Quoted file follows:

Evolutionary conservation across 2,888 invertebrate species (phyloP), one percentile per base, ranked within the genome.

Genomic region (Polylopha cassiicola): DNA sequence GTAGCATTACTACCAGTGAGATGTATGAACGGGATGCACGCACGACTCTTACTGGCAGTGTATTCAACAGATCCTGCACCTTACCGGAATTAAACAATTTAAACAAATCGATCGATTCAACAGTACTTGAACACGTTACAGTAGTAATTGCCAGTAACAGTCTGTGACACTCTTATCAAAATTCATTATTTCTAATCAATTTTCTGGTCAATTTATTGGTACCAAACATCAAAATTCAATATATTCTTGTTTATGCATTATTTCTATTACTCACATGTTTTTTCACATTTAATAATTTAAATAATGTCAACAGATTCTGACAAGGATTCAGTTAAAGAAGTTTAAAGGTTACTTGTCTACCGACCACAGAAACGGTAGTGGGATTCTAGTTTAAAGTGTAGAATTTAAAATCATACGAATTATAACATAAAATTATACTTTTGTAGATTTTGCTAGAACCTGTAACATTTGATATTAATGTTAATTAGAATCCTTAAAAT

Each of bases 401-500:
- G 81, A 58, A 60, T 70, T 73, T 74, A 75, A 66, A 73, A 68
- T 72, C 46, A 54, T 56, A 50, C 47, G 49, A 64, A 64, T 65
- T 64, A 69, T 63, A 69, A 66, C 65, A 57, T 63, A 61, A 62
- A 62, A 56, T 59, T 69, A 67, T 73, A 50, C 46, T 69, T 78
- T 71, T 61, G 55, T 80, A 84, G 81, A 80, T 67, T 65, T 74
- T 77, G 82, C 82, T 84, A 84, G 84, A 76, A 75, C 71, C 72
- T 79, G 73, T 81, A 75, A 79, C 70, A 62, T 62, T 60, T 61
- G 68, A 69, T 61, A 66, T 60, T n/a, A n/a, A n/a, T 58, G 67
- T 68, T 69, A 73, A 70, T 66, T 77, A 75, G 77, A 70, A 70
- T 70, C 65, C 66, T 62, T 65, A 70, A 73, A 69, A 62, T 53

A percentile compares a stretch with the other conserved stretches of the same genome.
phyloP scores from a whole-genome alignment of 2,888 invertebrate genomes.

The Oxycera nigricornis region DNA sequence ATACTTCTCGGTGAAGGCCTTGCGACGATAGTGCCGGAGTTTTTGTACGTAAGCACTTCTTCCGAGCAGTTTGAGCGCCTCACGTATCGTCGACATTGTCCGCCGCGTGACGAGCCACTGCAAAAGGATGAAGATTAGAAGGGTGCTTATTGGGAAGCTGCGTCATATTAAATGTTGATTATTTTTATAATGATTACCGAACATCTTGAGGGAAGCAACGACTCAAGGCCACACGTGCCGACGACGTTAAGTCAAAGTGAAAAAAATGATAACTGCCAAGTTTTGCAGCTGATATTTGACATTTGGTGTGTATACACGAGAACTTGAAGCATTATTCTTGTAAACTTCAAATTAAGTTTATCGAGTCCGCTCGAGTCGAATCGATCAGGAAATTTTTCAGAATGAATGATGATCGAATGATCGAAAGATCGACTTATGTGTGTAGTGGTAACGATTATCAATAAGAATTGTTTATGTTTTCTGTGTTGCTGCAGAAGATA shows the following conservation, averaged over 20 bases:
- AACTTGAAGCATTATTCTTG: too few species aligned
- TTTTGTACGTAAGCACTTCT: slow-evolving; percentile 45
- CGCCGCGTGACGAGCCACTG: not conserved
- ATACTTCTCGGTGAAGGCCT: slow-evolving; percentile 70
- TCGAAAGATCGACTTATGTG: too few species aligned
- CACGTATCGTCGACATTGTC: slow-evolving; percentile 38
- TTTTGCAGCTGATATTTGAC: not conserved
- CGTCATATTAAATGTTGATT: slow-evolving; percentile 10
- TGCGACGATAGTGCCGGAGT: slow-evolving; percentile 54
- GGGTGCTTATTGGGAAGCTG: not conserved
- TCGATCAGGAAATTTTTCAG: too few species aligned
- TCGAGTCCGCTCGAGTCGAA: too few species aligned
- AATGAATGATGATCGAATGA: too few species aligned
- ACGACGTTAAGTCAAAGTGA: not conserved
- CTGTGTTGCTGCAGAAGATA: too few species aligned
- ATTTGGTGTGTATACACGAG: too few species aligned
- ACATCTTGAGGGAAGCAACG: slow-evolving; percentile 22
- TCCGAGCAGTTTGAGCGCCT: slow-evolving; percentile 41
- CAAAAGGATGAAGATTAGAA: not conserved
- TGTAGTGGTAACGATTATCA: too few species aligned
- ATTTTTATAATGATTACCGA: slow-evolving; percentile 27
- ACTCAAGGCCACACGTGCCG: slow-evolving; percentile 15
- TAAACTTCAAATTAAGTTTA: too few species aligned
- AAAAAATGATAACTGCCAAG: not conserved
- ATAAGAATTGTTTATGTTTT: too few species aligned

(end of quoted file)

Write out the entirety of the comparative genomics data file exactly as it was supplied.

Evolutionary conservation across 2,888 invertebrate species (phyloP), one percentile per base, ranked within the genome.

Genomic region (Polylopha cassiicola): DNA sequence GTAGCATTACTACCAGTGAGATGTATGAACGGGATGCACGCACGACTCTTACTGGCAGTGTATTCAACAGATCCTGCACCTTACCGGAATTAAACAATTTAAACAAATCGATCGATTCAACAGTACTTGAACACGTTACAGTAGTAATTGCCAGTAACAGTCTGTGACACTCTTATCAAAATTCATTATTTCTAATCAATTTTCTGGTCAATTTATTGGTACCAAACATCAAAATTCAATATATTCTTGTTTATGCATTATTTCTATTACTCACATGTTTTTTCACATTTAATAATTTAAATAATGTCAACAGATTCTGACAAGGATTCAGTTAAAGAAGTTTAAAGGTTACTTGTCTACCGACCACAGAAACGGTAGTGGGATTCTAGTTTAAAGTGTAGAATTTAAAATCATACGAATTATAACATAAAATTATACTTTTGTAGATTTTGCTAGAACCTGTAACATTTGATATTAATGTTAATTAGAATCCTTAAAAT

Each of bases 401-500:
- G 81, A 58, A 60, T 70, T 73, T 74, A 75, A 66, A 73, A 68
- T 72, C 46, A 54, T 56, A 50, C 47, G 49, A 64, A 64, T 65
- T 64, A 69, T 63, A 69, A 66, C 65, A 57, T 63, A 61, A 62
- A 62, A 56, T 59, T 69, A 67, T 73, A 50, C 46, T 69, T 78
- T 71, T 61, G 55, T 80, A 84, G 81, A 80, T 67, T 65, T 74
- T 77, G 82, C 82, T 84, A 84, G 84, A 76, A 75, C 71, C 72
- T 79, G 73, T 81, A 75, A 79, C 70, A 62, T 62, T 60, T 61
- G 68, A 69, T 61, A 66, T 60, T n/a, A n/a, A n/a, T 58, G 67
- T 68, T 69, A 73, A 70, T 66, T 77, A 75, G 77, A 70, A 70
- T 70, C 65, C 66, T 62, T 65, A 70, A 73, A 69, A 62, T 53

A percentile compares a stretch with the other conserved stretches of the same genome.
phyloP scores from a whole-genome alignment of 2,888 invertebrate genomes.

The Oxycera nigricornis region DNA sequence ATACTTCTCGGTGAAGGCCTTGCGACGATAGTGCCGGAGTTTTTGTACGTAAGCACTTCTTCCGAGCAGTTTGAGCGCCTCACGTATCGTCGACATTGTCCGCCGCGTGACGAGCCACTGCAAAAGGATGAAGATTAGAAGGGTGCTTATTGGGAAGCTGCGTCATATTAAATGTTGATTATTTTTATAATGATTACCGAACATCTTGAGGGAAGCAACGACTCAAGGCCACACGTGCCGACGACGTTAAGTCAAAGTGAAAAAAATGATAACTGCCAAGTTTTGCAGCTGATATTTGACATTTGGTGTGTATACACGAGAACTTGAAGCATTATTCTTGTAAACTTCAAATTAAGTTTATCGAGTCCGCTCGAGTCGAATCGATCAGGAAATTTTTCAGAATGAATGATGATCGAATGATCGAAAGATCGACTTATGTGTGTAGTGGTAACGATTATCAATAAGAATTGTTTATGTTTTCTGTGTTGCTGCAGAAGATA shows the following conservation, averaged over 20 bases:
- AACTTGAAGCATTATTCTTG: too few species aligned
- TTTTGTACGTAAGCACTTCT: slow-evolving; percentile 45
- CGCCGCGTGACGAGCCACTG: not conserved
- ATACTTCTCGGTGAAGGCCT: slow-evolving; percentile 70
- TCGAAAGATCGACTTATGTG: too few species aligned
- CACGTATCGTCGACATTGTC: slow-evolving; percentile 38
- TTTTGCAGCTGATATTTGAC: not conserved
- CGTCATATTAAATGTTGATT: slow-evolving; percentile 10
- TGCGACGATAGTGCCGGAGT: slow-evolving; percentile 54
- GGGTGCTTATTGGGAAGCTG: not conserved
- TCGATCAGGAAATTTTTCAG: too few species aligned
- TCGAGTCCGCTCGAGTCGAA: too few species aligned
- AATGAATGATGATCGAATGA: too few species aligned
- ACGACGTTAAGTCAAAGTGA: not conserved
- CTGTGTTGCTGCAGAAGATA: too few species aligned
- ATTTGGTGTGTATACACGAG: too few species aligned
- ACATCTTGAGGGAAGCAACG: slow-evolving; percentile 22
- TCCGAGCAGTTTGAGCGCCT: slow-evolving; percentile 41
- CAAAAGGATGAAGATTAGAA: not conserved
- TGTAGTGGTAACGATTATCA: too few species aligned
- ATTTTTATAATGATTACCGA: slow-evolving; percentile 27
- ACTCAAGGCCACACGTGCCG: slow-evolving; percentile 15
- TAAACTTCAAATTAAGTTTA: too few species aligned
- AAAAAATGATAACTGCCAAG: not conserved
- ATAAGAATTGTTTATGTTTT: too few species aligned